As the Copenhagen conference moves into its final phase, heads of state turning up and negotiations seemingly stalled, Oxfam NZ’s executive director Barry Coates provides another insight into what’s going on behind the scenes. Barry’s daily updates are posted at Oxfam’s web site and also at Pacific Scoop.
December 15 — Copenhagen: Looking for a breakthrough
Building a house without the foundations
On one of the last days of the talks, we were looking for a breakthrough. I am sorry if anyone read my blog last night. It was written with waves of sleep washing over and my eyes largely closed. Then I started the day with my own personal breakthrough — I finally got time to do my laundry. I enjoyed my one hour off over the last 9 days and then it was back to work.
We did a press release on the state of the negotiations after receiving the almost final versions of the outcome of two years of negotiations. The line was that the politicians ducked the tough issues two years ago and agreed only a really broad and vague mandate. It is little surprise that the negotiators have flailed around trying to agree a deal. It is like trying to build a house but without having prepared the foundations.
Framework for finance
The main issue that Oxfam has been focusing on is the right kind of framework for finance. Most attention goes on the amount of money needed, but some of the really important elements are in the framework. This includes additionality — whether governments will just take money from the aid budget and re-badge it as climate finance; also how the funds will be spent — whether through the World Bank and its sidekick, the Global Environment Facility, or as Oxfam is pressing for, through the new Adaptation Fund that has balanced governance, transparency and sound accountability.
And funding has to be predictable rather than trying to convince Ministers of Finance to vote it through (which they are never going to do) — that means levies on air travel and shipping fuels (which currently get away without being taxed) or taxes on pollution permits. These are the building blocks that can provide funding for vulnerable people to protect their communities and adapt to climate change, as well as support to leverage big emissions reductions in developing countries.
Restrictions and receptions
Today there were restrictions on non-government organisations getting into the convention centre, cutting down numbers by two-thirds to 7000 NGO representatives. It will get much tougher on Thursday — down to 1000. Then by Friday it will be around 300 on current plans. NGOs are complaining vociferously, especially since the UN climate change talks have been one of the forums that have been more open to NGO scrutiny and accountability.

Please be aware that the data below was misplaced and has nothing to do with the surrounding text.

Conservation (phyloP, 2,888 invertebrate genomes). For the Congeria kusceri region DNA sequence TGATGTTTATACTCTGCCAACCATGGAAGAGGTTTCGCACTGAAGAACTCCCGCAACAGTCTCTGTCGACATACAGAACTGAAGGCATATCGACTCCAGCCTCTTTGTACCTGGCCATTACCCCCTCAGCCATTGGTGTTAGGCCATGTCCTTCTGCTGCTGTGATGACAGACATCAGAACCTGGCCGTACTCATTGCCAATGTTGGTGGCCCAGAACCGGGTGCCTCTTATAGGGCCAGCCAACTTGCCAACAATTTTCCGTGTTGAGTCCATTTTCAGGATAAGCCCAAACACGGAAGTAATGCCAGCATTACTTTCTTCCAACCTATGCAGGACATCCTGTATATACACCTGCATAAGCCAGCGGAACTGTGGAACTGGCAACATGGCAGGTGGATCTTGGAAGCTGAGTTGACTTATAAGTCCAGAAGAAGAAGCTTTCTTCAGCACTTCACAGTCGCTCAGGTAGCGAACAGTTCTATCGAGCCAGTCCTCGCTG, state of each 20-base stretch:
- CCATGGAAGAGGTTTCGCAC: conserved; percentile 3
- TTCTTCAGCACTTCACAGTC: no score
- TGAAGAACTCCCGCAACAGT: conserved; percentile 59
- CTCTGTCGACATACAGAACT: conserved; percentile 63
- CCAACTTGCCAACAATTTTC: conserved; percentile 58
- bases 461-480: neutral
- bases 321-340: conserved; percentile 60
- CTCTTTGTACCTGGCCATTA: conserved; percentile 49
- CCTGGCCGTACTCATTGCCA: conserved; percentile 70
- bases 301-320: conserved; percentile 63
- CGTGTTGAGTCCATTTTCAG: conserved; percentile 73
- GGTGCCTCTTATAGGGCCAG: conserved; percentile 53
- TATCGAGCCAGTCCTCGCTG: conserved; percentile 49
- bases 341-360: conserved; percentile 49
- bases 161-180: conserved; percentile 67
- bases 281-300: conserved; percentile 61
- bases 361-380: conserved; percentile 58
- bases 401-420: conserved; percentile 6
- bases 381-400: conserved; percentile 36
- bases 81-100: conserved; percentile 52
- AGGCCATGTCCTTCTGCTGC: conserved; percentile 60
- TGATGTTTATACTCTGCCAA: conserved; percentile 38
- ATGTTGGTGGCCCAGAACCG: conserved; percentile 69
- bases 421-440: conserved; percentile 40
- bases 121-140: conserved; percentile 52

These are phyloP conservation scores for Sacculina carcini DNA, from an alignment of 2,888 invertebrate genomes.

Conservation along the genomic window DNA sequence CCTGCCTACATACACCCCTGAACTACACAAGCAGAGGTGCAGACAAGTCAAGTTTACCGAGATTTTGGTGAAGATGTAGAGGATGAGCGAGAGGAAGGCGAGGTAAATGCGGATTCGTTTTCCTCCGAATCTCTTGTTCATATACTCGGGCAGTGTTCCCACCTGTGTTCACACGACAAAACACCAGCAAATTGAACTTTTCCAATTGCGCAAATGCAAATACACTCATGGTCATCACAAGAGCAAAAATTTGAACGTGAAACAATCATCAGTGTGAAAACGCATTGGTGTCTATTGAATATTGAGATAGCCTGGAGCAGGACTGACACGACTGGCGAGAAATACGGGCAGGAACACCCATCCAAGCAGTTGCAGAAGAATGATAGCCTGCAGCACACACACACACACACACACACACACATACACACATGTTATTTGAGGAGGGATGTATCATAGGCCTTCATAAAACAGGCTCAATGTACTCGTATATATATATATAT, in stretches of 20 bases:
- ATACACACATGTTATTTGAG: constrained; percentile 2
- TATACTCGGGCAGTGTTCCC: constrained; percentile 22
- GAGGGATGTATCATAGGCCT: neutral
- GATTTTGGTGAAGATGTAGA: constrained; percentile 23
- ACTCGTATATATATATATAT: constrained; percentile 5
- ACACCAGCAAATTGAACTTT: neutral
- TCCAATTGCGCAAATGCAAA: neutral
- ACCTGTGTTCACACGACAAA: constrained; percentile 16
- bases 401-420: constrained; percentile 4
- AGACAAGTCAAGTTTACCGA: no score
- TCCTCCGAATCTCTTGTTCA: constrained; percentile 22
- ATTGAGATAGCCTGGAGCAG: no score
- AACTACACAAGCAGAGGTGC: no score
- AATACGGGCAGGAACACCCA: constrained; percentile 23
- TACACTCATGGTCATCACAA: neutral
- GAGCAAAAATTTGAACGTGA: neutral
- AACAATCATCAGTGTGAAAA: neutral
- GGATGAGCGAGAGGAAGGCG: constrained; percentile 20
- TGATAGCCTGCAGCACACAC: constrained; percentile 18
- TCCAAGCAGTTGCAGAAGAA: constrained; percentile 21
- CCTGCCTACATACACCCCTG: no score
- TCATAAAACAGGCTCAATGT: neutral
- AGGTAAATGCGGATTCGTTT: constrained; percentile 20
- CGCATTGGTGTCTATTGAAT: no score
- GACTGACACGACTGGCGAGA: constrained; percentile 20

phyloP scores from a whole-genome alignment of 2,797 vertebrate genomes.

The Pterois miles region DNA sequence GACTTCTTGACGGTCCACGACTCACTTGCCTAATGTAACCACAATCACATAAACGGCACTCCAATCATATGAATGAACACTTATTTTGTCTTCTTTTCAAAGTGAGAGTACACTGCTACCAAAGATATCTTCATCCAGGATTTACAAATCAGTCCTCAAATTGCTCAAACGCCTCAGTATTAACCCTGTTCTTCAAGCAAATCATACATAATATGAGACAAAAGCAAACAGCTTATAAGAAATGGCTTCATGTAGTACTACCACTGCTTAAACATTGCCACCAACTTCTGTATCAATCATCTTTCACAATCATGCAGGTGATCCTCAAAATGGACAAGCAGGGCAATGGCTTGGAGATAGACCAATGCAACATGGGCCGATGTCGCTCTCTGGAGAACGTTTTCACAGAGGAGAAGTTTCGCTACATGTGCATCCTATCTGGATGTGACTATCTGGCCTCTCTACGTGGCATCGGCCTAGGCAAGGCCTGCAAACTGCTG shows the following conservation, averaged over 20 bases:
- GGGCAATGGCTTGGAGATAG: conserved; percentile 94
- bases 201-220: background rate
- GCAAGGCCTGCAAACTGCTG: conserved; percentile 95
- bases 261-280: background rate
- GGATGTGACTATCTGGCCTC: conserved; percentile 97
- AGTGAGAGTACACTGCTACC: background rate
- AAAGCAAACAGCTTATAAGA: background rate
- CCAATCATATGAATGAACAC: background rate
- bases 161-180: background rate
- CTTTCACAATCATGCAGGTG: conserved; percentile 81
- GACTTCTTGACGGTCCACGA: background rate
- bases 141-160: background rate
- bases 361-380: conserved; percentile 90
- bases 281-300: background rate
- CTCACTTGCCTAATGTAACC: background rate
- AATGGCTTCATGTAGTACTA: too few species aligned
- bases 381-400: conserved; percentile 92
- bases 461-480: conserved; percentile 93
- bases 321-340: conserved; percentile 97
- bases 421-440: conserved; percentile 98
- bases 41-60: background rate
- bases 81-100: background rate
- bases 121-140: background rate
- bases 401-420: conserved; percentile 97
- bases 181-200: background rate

I went to drinks with the New Zealand delegation last night. The highlight was the youth delegation presenting a spinnaker signed by hundreds of young people, accompanied by a great speech. It was carried off powerfully and with great dignity.
In defense of Africa
I talked with the [Press] journalist, David Williams, just as he was leaving the reception. He said he had just done an interview with the Minister for Climate Change Negotiations, Tim Groser, where the Minister had been very condemnatory of developing countries on the dynamics of the negotiations.
When I had met with him earlier in the day, I had said that this was not our experience of the negotiations and the Africa group (and the small island states last week) had insisted that there be a fair process. The real problem lay with the rich nations who had not come with decent negotiating proposals and had tried to evade their commitments under the Kyoto Protocol and their negotiating mandate, the Bali Action Plan. In our press release, we said that the Africa group had pulled the emergency cord on the train that was headed for a wreck, a very different perspective from Tim Groser.
When it came out, the article contained comments against the Africa group that were even more harsh than I had thought. The reaction from the conference centre was sharp. There is real concern that the perception seems to really misunderstand the process and such criticism is unhelpful to achieving the agreement that we all need. The characterisation of the EU and US as calm and constructive while the African countries are the wreckers is a misreading of the situation.
No more excuses; the time is now
As I complete this blog (after midnight again!), the closing plenary sessions are underway. They are running half a day late, and were concluded not with a bang and a celebration, but with a whimper. Little progress has been made over the past two years and the big issues are all shunted off to the Ministers. We have a very long way to go to complete the deal and time is really running out. It is worth pushing hard to secure agreement even if there is not sufficient political will, because tight negotiating parameters will be needed to conclude a treaty early in 2010.
The message we are sending is ‘no more excuses; the time is now’.